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My goal is to enhance inside scala code an existing Java class using a trait mix-in. For example to add a method like java.awt.Rectangle.translate(dx, dy) to java.awt.geom.Ellipse2D class. For this I create the following trait:

trait RectangleLike {
  var x: Double  // abstract vals to correspond to java class fields
  var y: Double  //   I need these vars to refer to them inside translate method
  def translate(dx: Double, dy: Double) {
    x = x + dx
    y = y + dy
  }
  // more concrete trait methods here
} // defines without errors in scala REPL 

Then use the trait when constructing an Ellipse:

val egg = new java.awt.geom.Ellipse2D.Double(5, 10, 20, 30) with RectangleLike

However when I execute the above script in scala REPL I get the following output:

<console>:8: error: overriding variable x in trait RectangleLike of type Double;
variable x in class Double of type Double has incompatible type;
other members with override errors are: y
val egg = new java.awt.geom.Ellipse2D.Double(5, 10, 20, 30) with RectangleLike

I suspect that this error is due to the way Scala implements vars - as a private field and a getter/setter pair of methods. Is what I try to achieve doable? Is there another way to define the java class fields in the trait and then refer to them inside the concrete trait methods?

Thanks in advance Jack Dimas

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1 Answer

up vote 6 down vote accepted

Yes, it is doable but instead of trying to access the private fields of the classes you want to mix in with (which is most likely a bad idea anyway), you would want to declare the self-type of RectangleLike to be java.awt.geom.RectangularShape so that you can use your trait with e.g. Ellipse2D.Double just as well as with Rectangle2D.Double.

Here is how it works:

trait RectangleLike {
  self: java.awt.geom.RectangularShape =>

  def translate(dx: Double, dy: Double) {
    setFrame(getX + dx, getY + dy, getX + getWidth, getY + getHeight)
  }
}

object Test {
  val foo = new java.awt.geom.Ellipse2D.Double with RectangleLike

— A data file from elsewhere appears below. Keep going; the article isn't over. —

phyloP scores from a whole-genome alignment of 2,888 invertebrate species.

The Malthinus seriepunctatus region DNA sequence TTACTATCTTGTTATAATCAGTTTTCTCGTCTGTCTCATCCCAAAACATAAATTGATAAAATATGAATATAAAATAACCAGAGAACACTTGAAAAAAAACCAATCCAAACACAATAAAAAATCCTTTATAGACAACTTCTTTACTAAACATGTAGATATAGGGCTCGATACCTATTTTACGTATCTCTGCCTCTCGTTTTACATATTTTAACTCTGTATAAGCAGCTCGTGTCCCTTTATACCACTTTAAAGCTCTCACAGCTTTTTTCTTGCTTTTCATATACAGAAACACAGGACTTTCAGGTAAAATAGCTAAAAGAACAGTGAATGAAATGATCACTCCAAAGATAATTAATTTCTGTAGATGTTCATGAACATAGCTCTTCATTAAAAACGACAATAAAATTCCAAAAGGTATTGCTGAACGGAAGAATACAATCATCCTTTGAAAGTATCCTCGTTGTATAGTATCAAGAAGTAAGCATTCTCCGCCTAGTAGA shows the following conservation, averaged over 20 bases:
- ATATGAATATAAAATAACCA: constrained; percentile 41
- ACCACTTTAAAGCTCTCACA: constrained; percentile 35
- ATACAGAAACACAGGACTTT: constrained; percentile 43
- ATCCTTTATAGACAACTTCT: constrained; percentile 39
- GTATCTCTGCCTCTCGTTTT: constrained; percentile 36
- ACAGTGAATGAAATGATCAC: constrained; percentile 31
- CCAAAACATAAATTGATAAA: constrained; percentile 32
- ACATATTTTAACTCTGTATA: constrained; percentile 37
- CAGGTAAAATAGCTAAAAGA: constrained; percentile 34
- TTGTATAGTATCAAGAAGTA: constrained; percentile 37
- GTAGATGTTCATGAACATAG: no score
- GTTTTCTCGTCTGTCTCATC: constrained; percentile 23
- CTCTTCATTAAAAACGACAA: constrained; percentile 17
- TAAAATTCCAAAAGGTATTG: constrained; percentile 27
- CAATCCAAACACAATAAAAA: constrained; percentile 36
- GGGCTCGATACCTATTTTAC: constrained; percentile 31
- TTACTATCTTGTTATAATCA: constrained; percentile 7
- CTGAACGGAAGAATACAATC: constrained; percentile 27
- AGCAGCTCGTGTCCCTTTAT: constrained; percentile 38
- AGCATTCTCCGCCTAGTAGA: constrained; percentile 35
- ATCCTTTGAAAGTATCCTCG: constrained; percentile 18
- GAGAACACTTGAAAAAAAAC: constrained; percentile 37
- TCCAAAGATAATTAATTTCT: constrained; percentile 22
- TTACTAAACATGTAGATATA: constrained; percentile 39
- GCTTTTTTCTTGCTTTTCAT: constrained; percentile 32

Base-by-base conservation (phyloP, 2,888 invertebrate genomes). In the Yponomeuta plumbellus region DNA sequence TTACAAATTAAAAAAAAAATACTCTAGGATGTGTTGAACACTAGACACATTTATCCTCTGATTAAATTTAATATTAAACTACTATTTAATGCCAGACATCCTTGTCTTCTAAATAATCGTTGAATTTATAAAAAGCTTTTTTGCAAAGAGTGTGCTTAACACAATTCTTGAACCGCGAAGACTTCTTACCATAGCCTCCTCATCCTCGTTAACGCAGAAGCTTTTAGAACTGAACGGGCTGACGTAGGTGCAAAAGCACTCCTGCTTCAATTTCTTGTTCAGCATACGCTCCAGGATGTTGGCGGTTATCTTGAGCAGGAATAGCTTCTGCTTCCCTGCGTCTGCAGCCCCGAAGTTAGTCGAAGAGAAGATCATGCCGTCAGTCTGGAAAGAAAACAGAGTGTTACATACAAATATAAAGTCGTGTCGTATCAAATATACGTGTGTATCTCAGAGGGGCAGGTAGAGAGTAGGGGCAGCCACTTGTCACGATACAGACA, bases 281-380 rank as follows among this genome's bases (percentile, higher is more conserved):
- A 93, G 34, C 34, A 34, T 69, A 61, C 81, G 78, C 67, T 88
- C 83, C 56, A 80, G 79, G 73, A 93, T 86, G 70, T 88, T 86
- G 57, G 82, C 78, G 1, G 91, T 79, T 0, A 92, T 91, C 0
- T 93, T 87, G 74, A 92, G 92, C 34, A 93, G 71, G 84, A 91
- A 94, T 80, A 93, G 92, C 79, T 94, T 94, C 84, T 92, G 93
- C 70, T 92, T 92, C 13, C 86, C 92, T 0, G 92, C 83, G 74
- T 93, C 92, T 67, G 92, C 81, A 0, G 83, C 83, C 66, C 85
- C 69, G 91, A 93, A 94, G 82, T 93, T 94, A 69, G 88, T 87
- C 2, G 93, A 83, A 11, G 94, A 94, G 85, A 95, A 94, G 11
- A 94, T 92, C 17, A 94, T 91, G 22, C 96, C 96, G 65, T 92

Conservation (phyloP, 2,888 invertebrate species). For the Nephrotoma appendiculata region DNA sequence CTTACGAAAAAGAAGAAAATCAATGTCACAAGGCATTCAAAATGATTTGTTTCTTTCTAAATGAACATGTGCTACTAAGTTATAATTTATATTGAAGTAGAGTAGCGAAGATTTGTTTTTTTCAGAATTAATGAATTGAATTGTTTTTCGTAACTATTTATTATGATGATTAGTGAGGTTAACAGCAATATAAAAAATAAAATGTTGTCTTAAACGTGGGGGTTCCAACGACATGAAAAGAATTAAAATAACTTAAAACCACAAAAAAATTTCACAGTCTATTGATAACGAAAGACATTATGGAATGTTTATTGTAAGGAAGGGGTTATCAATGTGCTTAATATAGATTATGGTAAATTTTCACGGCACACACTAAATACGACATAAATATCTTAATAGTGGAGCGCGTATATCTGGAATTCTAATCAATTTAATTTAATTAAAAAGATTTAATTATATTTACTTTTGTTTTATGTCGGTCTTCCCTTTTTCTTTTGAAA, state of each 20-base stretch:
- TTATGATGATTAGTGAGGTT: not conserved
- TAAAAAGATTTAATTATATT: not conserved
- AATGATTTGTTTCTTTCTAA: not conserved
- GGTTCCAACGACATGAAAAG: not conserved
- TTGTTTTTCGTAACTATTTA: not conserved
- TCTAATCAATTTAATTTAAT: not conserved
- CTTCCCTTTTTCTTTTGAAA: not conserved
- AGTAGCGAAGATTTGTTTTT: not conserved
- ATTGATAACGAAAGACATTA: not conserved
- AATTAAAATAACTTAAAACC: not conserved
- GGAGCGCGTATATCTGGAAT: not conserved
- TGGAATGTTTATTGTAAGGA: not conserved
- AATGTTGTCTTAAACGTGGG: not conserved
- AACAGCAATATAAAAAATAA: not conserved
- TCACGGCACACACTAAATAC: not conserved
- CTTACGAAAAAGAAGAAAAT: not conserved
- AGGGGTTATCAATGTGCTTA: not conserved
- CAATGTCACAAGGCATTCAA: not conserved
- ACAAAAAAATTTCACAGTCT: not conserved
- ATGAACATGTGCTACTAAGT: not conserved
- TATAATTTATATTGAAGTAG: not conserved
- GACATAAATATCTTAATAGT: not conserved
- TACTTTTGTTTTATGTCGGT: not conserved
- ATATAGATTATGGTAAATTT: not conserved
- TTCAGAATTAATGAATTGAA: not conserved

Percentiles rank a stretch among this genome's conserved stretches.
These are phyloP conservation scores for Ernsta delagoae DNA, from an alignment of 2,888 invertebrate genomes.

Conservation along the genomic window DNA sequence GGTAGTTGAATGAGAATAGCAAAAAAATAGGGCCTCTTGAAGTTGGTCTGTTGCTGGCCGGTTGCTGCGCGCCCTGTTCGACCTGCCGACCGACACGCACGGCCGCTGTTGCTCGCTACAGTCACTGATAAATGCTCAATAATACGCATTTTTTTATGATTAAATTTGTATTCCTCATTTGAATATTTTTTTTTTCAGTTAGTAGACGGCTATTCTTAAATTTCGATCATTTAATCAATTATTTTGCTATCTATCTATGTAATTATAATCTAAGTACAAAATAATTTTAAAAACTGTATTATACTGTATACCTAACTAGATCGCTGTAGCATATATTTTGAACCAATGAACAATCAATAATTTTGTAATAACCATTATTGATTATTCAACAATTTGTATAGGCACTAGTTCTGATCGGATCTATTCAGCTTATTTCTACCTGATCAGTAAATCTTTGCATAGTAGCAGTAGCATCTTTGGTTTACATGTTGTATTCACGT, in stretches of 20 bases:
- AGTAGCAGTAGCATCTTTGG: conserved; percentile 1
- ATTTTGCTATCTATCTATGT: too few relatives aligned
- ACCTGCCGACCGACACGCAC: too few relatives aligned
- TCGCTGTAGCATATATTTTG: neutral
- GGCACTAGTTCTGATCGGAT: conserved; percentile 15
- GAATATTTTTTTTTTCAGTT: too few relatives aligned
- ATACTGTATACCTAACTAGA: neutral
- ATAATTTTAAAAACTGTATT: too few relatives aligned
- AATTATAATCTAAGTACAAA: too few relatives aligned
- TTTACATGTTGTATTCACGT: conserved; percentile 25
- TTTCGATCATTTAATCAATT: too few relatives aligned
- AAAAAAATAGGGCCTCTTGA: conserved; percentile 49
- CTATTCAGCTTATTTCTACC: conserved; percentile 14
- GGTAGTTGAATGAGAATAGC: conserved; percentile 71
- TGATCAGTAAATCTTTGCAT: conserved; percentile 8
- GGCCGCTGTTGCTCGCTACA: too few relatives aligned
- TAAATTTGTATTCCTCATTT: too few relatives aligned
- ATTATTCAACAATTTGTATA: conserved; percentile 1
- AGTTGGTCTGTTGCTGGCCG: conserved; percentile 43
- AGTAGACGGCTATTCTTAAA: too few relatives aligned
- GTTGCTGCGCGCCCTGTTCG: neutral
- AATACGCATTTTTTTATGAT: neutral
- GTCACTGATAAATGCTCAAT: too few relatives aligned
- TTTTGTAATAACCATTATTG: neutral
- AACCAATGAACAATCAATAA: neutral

}

By saying self: java.awt.geom.RectangularShape => you declare the self-type of your trait which enables you to access all corresponding methods like the necessary getters and setters, allows for using your trait with all descendants of RectangularShape, and also "restricts" your trait so that it can only be used as a mixin to classes which themselves are subtypes of RectangularShape.

The alternative to the above scenario is using a so-called view of your RectangularShape which is a common paradigm as well. For this, you would e.g. declare a class

class RichRectangularShape(shape: java.awt.geom.RectangularShape) {
  def translate(dx: Double, dy: Double) {
    shape.setFrame(shape.getX + dx, shape.getY + dy,
                   shape.getX + shape.getWidth, shape.getY + shape.getHeight)
  }
}

Scala has a way of implicitly viewing an object of one type as an object of another type. If you happen to call a method on a object which is not declared in its corresponding type, the compiler trys to find a type that provides this method and in particular also trys to find an implicit conversion so that your original object can be viewed as an instance of the latter type. For this to work, you would typically declare the companion object of RichRectangularShape as something like this:

object RichRectangularShape {
  implicit def mkRRS(shape: java.awt.geom.RectangularShape): RichRectangularShape =
    new RichRectangularShape(shape)
}

Then:

scala> import RichRectangularShape._
import RichRectangularShape._

scala> val foo = new java.awt.geom.Ellipse2D.Double
foo: java.awt.geom.Ellipse2D.Double = java.awt.geom.Ellipse2D$Double@0

scala> foo.translate(5,2)

scala> foo.getX
res1: Double = 5.0

scala> foo.getY
res2: Double = 2.0

scala> :t foo
java.awt.geom.Ellipse2D.Double
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1  
@forNelton impressive! Thanks a mil I really was stuck on this. I have to study implicit views. –  Jack Dimas Feb 7 '12 at 7:07
    
You're welcome. Depending on the type of your application I think the first approach might be more appropriate as the method calls are likely to be way faster without all the implicit hassle. –  fotNelton Feb 7 '12 at 7:58
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